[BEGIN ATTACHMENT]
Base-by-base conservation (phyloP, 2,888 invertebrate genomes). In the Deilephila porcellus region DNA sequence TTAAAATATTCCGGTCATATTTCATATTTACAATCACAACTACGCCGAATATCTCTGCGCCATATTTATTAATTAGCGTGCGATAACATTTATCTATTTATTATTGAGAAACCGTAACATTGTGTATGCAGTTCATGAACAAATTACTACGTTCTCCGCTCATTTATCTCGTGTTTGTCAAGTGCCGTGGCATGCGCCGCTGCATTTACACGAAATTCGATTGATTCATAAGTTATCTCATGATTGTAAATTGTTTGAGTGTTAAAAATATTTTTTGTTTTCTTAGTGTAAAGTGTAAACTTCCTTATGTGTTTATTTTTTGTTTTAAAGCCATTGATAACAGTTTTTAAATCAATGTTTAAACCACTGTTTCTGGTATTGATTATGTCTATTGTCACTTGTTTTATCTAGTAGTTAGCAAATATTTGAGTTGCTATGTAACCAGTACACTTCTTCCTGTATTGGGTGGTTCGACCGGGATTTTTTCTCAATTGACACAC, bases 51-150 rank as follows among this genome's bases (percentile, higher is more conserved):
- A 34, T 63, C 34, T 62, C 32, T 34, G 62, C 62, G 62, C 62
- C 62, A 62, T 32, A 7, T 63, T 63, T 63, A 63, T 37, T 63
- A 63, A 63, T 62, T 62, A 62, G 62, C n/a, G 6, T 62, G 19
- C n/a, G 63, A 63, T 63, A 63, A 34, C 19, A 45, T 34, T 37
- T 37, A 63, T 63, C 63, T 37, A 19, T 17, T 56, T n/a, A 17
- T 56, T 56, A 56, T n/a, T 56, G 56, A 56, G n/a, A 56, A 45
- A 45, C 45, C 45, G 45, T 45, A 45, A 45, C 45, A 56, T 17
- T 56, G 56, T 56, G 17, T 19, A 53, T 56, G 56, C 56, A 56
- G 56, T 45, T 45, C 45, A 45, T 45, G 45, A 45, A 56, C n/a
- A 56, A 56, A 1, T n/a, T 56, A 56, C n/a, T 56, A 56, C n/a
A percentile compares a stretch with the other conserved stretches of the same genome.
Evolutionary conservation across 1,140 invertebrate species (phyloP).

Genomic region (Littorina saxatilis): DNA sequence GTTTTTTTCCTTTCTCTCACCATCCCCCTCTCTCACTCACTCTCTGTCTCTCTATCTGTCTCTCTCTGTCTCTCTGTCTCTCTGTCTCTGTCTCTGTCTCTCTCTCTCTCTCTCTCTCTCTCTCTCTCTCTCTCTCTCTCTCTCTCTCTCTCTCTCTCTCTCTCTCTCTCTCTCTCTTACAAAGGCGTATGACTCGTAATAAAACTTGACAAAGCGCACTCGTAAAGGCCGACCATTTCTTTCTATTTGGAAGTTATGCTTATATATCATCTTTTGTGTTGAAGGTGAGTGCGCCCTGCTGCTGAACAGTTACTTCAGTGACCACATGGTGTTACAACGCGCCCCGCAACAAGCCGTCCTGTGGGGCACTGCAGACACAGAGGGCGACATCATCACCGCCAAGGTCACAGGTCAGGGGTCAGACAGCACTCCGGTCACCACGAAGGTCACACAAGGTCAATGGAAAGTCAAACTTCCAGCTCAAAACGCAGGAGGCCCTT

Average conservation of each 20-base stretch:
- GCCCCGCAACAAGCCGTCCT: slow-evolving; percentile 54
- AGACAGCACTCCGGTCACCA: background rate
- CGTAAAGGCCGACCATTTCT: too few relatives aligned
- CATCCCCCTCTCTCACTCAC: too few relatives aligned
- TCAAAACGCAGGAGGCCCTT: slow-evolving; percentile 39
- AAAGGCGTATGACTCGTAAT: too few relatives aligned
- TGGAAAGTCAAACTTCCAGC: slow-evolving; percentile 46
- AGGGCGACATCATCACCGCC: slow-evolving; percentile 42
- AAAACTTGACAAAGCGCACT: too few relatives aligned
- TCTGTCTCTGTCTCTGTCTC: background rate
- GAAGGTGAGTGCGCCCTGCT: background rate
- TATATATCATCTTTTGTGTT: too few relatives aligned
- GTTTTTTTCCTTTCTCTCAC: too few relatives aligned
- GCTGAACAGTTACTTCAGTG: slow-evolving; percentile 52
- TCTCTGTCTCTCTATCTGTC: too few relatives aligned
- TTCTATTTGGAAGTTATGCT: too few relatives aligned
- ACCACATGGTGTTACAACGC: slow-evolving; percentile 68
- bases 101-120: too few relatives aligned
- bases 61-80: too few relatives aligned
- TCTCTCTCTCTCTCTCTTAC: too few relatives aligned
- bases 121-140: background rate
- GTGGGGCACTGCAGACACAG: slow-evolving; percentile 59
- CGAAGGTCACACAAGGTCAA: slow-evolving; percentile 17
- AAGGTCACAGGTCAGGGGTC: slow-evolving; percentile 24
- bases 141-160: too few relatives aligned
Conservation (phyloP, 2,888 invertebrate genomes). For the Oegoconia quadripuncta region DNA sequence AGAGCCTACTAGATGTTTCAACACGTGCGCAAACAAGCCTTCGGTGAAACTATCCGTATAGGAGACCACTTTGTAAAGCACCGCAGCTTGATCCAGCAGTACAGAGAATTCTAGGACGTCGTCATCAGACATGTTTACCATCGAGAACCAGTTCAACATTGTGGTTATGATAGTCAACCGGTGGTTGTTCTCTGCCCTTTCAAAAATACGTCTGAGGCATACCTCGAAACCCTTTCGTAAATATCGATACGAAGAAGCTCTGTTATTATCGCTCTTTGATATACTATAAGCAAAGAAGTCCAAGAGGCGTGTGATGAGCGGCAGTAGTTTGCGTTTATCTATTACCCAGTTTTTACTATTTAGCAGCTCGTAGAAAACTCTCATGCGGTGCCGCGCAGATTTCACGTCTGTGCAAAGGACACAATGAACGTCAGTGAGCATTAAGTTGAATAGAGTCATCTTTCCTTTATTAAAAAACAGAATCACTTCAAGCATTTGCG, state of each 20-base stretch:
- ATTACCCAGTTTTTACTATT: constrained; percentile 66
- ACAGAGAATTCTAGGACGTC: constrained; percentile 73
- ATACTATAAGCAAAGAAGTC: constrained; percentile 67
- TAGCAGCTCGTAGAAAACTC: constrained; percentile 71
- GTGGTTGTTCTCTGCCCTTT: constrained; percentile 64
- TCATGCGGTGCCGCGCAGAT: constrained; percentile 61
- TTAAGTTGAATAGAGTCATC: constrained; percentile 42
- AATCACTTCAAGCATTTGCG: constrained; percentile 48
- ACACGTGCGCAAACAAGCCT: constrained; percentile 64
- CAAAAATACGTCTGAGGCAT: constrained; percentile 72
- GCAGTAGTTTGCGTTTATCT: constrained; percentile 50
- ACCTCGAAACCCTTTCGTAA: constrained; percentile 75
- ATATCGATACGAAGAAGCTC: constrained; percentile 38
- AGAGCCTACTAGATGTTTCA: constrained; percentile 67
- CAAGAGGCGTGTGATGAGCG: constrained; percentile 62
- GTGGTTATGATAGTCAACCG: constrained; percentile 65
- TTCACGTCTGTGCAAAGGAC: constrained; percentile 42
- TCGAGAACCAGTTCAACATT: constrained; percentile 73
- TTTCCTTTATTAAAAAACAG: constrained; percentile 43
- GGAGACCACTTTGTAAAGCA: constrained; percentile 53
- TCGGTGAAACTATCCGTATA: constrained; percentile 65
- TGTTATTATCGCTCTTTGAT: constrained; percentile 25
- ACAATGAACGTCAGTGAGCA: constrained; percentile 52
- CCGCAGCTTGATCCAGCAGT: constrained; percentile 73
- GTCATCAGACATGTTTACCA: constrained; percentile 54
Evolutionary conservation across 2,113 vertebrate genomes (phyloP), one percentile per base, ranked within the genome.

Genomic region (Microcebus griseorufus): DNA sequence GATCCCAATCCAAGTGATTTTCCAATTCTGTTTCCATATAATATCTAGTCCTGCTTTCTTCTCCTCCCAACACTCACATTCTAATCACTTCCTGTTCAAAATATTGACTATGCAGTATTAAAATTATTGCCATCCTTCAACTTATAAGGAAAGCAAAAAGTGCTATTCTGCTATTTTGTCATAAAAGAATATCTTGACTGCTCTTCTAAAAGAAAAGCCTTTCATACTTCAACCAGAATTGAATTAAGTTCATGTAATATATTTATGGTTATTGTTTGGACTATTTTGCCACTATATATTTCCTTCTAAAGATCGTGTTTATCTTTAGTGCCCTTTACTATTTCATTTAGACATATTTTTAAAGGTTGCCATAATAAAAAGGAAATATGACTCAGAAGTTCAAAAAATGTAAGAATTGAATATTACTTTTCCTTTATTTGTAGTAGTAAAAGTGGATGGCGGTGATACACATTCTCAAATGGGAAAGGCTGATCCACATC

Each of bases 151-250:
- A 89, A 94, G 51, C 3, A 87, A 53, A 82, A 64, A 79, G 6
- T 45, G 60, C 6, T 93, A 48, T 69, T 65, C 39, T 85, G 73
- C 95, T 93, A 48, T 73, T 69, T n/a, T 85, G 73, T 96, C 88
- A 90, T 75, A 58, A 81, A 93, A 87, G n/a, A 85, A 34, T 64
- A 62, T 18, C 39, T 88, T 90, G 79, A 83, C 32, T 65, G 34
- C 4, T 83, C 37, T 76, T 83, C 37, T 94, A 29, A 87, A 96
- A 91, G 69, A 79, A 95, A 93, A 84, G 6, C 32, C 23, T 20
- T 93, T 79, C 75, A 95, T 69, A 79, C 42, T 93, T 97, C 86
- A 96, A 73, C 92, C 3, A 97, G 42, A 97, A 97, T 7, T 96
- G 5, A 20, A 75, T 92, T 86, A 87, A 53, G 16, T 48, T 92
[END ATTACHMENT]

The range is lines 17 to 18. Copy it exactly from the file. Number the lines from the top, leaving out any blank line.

- AGACAGCACTCCGGTCACCA: background rate
- CGTAAAGGCCGACCATTTCT: too few relatives aligned